UPDATED 01 18 17: The U.S. Department of Labor has now officially published these increases.
For the second time in less than a year, the U.S. Department of Labor will soon publish increases in the civil money penalties it can impose for certain violations of the federal Fair Labor Standards Act and/or related regulations.
These revisions are being made under the Civil Penalties Inflation Adjustment Act Improvements Act of 2015. USDOL says that it will apply the changes to penalties assessed after January 13, 2017 for predicate violations that occurred after November 2, 2015.
Minimum Wage/Overtime Penalties
The FLSA's Section 16(e)(2) originally authorized USDOL to impose a monetary penalty of up to $1,100 for each "repeated" or "willful" violation of that law's minimum-wage or overtime requirements. In August 2016, the maximum was raised to $1,894. The newest increase is to $1,925.
The assessment is normally a per-person one based upon the number of employees who were unlawfully paid. An employer's transgression can be considered a "repeated" one for penalty purposes even if it is not factually or legally the same as an earlier one. For instance, a minimum-wage violation found in a USDOL investigation years ago can be the predicate for penalty in a subsequent one that discloses overtime violations.
USDOL can assert a penalty for a "willful" violation if the employer knew that it was in violation or acted with reckless disregard for whether it was (although, as we have reported, USDOL might be substituting a lower standard for "willfulness" as a practical matter).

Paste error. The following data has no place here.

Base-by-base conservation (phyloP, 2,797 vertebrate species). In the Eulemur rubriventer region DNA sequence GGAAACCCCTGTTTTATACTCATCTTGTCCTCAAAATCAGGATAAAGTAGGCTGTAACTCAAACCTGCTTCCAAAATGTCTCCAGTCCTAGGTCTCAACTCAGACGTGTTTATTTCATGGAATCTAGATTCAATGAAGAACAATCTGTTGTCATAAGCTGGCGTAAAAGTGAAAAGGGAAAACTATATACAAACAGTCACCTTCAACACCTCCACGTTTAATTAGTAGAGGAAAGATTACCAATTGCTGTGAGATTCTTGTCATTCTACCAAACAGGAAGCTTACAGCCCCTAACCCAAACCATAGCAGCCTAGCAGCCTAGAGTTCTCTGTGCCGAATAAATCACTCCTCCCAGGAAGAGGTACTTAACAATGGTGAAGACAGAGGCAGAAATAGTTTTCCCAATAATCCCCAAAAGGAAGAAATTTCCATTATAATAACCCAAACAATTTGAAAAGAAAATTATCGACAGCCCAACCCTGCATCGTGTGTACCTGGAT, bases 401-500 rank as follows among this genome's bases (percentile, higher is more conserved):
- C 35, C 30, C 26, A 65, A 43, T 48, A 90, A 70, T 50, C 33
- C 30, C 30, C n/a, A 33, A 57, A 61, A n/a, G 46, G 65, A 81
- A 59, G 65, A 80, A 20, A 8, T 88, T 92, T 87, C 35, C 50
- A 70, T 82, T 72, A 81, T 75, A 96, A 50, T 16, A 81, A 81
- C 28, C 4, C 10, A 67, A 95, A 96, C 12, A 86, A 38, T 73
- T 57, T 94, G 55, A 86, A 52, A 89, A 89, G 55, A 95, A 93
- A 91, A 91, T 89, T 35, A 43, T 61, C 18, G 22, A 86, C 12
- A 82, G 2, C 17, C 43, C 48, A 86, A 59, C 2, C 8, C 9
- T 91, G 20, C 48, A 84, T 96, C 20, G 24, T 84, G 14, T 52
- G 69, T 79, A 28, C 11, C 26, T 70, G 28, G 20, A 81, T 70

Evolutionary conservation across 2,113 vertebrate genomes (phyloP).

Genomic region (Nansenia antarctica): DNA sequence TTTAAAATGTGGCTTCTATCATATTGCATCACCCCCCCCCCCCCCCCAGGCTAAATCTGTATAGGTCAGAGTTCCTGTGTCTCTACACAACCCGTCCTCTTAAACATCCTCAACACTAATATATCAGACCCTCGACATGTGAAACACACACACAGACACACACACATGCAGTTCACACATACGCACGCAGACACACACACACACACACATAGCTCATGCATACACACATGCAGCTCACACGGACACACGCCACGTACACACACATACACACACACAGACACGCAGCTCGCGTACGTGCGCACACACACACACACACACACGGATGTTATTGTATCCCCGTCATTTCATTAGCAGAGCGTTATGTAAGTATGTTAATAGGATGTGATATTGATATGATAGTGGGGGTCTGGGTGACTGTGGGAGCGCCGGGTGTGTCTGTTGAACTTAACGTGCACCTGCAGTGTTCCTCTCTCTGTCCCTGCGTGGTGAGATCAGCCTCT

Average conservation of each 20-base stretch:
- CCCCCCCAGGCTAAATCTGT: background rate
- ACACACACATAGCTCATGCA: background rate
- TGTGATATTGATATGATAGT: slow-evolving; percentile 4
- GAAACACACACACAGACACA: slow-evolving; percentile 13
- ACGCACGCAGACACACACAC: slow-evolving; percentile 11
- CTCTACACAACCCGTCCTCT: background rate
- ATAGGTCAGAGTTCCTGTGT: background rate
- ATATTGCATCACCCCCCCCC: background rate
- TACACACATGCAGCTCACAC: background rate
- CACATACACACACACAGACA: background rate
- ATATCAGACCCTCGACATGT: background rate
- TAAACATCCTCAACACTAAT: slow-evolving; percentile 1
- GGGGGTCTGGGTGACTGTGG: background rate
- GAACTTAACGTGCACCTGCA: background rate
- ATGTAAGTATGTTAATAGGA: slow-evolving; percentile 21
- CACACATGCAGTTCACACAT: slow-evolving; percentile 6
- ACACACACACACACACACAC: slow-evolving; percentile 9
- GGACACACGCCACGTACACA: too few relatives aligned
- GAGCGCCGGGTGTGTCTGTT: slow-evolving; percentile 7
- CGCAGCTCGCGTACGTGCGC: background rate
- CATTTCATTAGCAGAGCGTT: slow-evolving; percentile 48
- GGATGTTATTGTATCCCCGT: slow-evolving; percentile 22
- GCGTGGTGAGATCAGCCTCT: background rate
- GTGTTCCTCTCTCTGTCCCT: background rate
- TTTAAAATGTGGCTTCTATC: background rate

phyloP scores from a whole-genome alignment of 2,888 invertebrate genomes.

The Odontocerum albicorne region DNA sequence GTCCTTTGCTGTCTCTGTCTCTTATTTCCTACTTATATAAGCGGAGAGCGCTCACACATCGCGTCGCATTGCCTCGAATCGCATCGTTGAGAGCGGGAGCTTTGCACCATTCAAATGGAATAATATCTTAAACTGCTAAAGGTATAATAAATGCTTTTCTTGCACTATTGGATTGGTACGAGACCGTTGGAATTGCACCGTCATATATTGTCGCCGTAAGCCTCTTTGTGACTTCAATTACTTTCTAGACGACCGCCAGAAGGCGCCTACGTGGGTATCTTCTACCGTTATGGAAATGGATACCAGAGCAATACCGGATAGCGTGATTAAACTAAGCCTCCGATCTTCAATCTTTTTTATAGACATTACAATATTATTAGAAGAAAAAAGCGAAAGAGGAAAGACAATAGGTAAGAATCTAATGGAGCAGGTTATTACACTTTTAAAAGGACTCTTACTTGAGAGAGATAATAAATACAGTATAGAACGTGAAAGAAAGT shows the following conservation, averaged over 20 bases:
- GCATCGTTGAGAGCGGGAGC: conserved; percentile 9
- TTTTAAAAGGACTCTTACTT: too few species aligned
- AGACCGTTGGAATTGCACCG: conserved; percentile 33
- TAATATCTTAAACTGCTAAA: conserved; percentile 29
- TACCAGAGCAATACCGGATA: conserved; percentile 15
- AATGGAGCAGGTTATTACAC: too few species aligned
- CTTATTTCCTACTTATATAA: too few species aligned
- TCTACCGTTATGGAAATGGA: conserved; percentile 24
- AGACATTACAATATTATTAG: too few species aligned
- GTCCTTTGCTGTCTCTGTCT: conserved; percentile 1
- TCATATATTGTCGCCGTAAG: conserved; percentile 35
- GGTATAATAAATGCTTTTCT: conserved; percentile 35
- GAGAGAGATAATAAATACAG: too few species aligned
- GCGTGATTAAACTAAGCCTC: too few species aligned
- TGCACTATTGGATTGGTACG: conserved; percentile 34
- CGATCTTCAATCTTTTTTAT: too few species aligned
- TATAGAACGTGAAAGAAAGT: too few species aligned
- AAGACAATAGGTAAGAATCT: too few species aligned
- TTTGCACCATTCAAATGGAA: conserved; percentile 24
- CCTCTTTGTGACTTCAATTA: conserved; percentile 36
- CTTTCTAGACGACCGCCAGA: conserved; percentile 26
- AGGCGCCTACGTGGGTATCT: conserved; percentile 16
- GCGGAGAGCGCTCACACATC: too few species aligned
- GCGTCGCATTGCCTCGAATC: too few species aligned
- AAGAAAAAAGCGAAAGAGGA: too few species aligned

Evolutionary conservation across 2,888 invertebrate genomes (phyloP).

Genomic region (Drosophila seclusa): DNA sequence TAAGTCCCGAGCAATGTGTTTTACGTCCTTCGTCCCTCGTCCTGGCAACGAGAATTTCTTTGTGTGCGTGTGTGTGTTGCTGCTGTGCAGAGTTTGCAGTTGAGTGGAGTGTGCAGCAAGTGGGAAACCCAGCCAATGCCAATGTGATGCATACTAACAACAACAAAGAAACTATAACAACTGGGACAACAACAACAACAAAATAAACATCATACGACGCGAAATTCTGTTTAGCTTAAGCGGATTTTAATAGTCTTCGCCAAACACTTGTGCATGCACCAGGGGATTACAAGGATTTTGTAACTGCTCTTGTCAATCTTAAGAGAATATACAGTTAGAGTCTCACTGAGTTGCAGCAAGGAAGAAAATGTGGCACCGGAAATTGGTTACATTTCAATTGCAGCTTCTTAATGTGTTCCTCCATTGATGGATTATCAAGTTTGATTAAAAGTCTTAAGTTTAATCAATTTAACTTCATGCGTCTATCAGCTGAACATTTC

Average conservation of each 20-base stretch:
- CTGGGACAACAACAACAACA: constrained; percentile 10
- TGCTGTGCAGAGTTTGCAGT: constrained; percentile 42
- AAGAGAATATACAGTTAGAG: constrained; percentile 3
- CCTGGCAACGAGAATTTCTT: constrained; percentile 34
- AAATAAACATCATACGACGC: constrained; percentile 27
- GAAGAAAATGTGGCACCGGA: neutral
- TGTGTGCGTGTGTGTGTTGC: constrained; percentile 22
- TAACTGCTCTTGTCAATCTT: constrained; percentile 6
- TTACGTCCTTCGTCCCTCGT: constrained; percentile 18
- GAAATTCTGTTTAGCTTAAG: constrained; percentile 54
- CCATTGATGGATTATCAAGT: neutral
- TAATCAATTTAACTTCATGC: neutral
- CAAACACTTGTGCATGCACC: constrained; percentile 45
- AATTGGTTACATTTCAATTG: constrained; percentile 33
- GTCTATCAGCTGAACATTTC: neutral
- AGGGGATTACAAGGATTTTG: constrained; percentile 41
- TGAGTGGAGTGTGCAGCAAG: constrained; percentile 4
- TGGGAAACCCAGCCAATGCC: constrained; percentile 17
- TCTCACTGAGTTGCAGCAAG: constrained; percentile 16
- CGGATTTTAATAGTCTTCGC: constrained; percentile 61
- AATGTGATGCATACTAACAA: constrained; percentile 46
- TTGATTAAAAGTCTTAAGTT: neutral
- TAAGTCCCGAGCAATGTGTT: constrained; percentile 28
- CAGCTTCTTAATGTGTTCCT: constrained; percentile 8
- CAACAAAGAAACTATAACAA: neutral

Child Labor Penalties
Under the figure established last August, USDOL could assess a monetary penalty of up to $12,080 for each worker under 18 years old who was employed in violation of the FLSA's child-labor restrictions or of those appearing in the agency's related regulations. This sum will jump to $12,278.
A child-labor violation that results in a minor's serious injury or death will now be punishable by a civil penalty of up to $55,808, an increase just short of $900. This sum could be doubled to $111,616 as the result of a "repeated" or "willful" violation.
The Bottom Line
It is entirely possible for civil money penalties to approximate or even exceed the back-wages due for FLSA violations. Furthermore, USDOL takes child-labor enforcement very seriously, so employers should assume that penalties of at least some significant amount will be imposed when an investigator finds violations of those provisions.
These are additional reasons for employers to be certain that they are in compliance with the FLSA and its related regulations at all times. Even if management has looked into this in the past, it is always wise to conduct a regular check-up.